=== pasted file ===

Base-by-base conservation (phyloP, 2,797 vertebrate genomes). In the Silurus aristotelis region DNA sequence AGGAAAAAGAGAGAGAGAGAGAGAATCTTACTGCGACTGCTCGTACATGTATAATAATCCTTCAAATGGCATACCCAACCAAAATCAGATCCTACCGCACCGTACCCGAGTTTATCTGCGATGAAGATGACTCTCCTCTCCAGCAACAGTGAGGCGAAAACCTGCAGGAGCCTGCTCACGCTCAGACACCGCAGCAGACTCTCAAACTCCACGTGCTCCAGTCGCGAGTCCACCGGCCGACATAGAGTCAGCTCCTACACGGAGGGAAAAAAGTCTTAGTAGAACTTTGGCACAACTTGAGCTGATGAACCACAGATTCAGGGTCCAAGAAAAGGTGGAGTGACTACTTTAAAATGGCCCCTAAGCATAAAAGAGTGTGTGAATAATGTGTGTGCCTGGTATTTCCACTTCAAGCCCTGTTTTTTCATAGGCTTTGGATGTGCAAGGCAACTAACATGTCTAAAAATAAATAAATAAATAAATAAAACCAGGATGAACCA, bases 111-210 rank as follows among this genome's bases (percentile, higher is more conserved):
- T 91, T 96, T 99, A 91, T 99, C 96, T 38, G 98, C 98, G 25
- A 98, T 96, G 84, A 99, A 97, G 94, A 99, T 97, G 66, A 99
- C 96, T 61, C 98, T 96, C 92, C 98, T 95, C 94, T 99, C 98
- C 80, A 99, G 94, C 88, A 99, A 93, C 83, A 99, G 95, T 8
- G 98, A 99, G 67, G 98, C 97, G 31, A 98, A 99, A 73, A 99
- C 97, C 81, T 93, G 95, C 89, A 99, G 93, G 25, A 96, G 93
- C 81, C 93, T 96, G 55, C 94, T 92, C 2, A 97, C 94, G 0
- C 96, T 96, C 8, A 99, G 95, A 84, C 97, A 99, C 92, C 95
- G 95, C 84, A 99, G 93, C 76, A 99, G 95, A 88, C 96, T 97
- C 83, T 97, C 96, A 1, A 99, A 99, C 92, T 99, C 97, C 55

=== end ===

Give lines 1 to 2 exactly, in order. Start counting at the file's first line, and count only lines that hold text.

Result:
Base-by-base conservation (phyloP, 2,797 vertebrate genomes). In the Silurus aristotelis region DNA sequence AGGAAAAAGAGAGAGAGAGAGAGAATCTTACTGCGACTGCTCGTACATGTATAATAATCCTTCAAATGGCATACCCAACCAAAATCAGATCCTACCGCACCGTACCCGAGTTTATCTGCGATGAAGATGACTCTCCTCTCCAGCAACAGTGAGGCGAAAACCTGCAGGAGCCTGCTCACGCTCAGACACCGCAGCAGACTCTCAAACTCCACGTGCTCCAGTCGCGAGTCCACCGGCCGACATAGAGTCAGCTCCTACACGGAGGGAAAAAAGTCTTAGTAGAACTTTGGCACAACTTGAGCTGATGAACCACAGATTCAGGGTCCAAGAAAAGGTGGAGTGACTACTTTAAAATGGCCCCTAAGCATAAAAGAGTGTGTGAATAATGTGTGTGCCTGGTATTTCCACTTCAAGCCCTGTTTTTTCATAGGCTTTGGATGTGCAAGGCAACTAACATGTCTAAAAATAAATAAATAAATAAATAAAACCAGGATGAACCA, bases 111-210 rank as follows among this genome's bases (percentile, higher is more conserved):
- T 91, T 96, T 99, A 91, T 99, C 96, T 38, G 98, C 98, G 25